Zero Tolerance = Zero Help
Would it surprise you to hear that almost 85% of LGBT students are verbally harassed at school? Or that 40% are physically harassed? Perhaps you've already heard these troubling statistics, and know that when it comes to stopping bullying, "zero tolerance" is the new catchphrase.
But contrary to popular belief, zero tolerance anti-bullying policies don't actually improve school safety and can end up doing more harm than good to LGBT kids and other vulnerable students. Under zero tolerance policies, students are usually suspended or expelled, no questions asked, for prohibited actions. Sometimes these policies mandate automatic involvement of the police.
According to a task force of the American Psychological Association, zero tolerance "has not been shown to improve school climate or school safety." This is partly because under zero tolerance policies, school administrators lose the ability to use their own best judgment or consider extenuating circumstances.
The surprising truth is that across the nation, too many LGBT kids are already being unfairly subjected to harsh discipline like suspension and expulsion.
New data from the American Academy of Pediatrics shows that nonheterosexual students are facing more severe discipline than their heterosexual peers. This unjust trend holds true for students of color as well. They are punished more severely than other students, often for behaviors that are less serious. Imagine, therefore, how damaging such disproportionate punishment must be for LGBT youth who are also of color.
Take for example, the case of Carl Walker-Hoover. Carl was 11 years old when he committed suicide after enduring months of harassment from students who perceived him as gay. He was a Boy Scout who played three sports and loved school.
On the day he died, Carl came home very upset, convinced he was going to be suspended over an incident at school. He had accidentally knocked a TV stand over onto a bully at school, who then threatened to kill him. His mother tried to comfort him, but a few hours later Carl was dead.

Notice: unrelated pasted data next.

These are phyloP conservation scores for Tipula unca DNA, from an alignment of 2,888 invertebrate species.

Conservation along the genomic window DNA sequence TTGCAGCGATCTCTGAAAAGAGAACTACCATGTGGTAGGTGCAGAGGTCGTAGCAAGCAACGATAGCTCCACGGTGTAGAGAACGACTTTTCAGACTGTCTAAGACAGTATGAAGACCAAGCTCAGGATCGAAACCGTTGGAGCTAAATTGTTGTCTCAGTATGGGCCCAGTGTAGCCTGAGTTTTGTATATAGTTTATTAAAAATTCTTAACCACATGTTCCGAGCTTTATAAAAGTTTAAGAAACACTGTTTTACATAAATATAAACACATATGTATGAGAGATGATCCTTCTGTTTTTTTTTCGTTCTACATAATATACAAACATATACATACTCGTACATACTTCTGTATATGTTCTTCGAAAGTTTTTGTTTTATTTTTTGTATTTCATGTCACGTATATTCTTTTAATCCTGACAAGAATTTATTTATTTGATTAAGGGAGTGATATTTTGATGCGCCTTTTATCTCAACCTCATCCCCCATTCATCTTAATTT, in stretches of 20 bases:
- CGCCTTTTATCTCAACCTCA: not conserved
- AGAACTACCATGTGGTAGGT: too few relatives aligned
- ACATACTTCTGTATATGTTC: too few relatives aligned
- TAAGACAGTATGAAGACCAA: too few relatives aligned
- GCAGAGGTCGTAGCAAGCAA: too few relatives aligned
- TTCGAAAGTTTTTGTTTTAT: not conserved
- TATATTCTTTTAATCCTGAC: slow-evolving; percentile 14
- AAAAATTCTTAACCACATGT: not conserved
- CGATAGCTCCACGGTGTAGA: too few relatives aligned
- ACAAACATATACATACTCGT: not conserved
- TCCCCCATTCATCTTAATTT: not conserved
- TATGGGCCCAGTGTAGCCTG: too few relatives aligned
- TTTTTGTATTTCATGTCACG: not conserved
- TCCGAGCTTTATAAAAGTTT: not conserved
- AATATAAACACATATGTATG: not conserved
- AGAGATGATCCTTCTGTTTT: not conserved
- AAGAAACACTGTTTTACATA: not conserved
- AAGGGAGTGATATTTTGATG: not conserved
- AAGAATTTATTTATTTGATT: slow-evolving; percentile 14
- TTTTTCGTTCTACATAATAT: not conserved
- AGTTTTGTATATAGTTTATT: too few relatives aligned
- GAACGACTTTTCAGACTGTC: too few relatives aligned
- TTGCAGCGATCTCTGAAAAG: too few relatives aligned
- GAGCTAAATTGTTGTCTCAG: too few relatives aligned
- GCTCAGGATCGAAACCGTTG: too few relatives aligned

The ACLU wants schools across California to know that they have tremendous power and responsibility to protect students from bullying and harassment.
To create a school-wide culture of inclusion and respect for difference, all schools should create clear anti-harassment policies so that students know what kind of behavior is expected of them. Additionally, school leadership needs to provide ongoing professional development for staff so they have the skills to spot and stop bullying.
There must also be a clear reporting system in place to ensure that all reports of harassment are taken seriously and addressed quickly. Once bullying has occurred, punishment alone isn't the answer. School discipline should also help a student who bullies understand and take responsibility for the harm caused.
All schools should have strong, robust policies to protect students from harm and create a community free of harassment. But zero tolerance policies, as they currently operate in schools, completely miss the mark. And they will continue to miss the mark until we reimagine what it means to protect students from bullying and harassment.
A recent graduate of Stanford University, Bethany Woolman has just completed her tenure as a John Gardner Fellow at the ACLU of Northern California.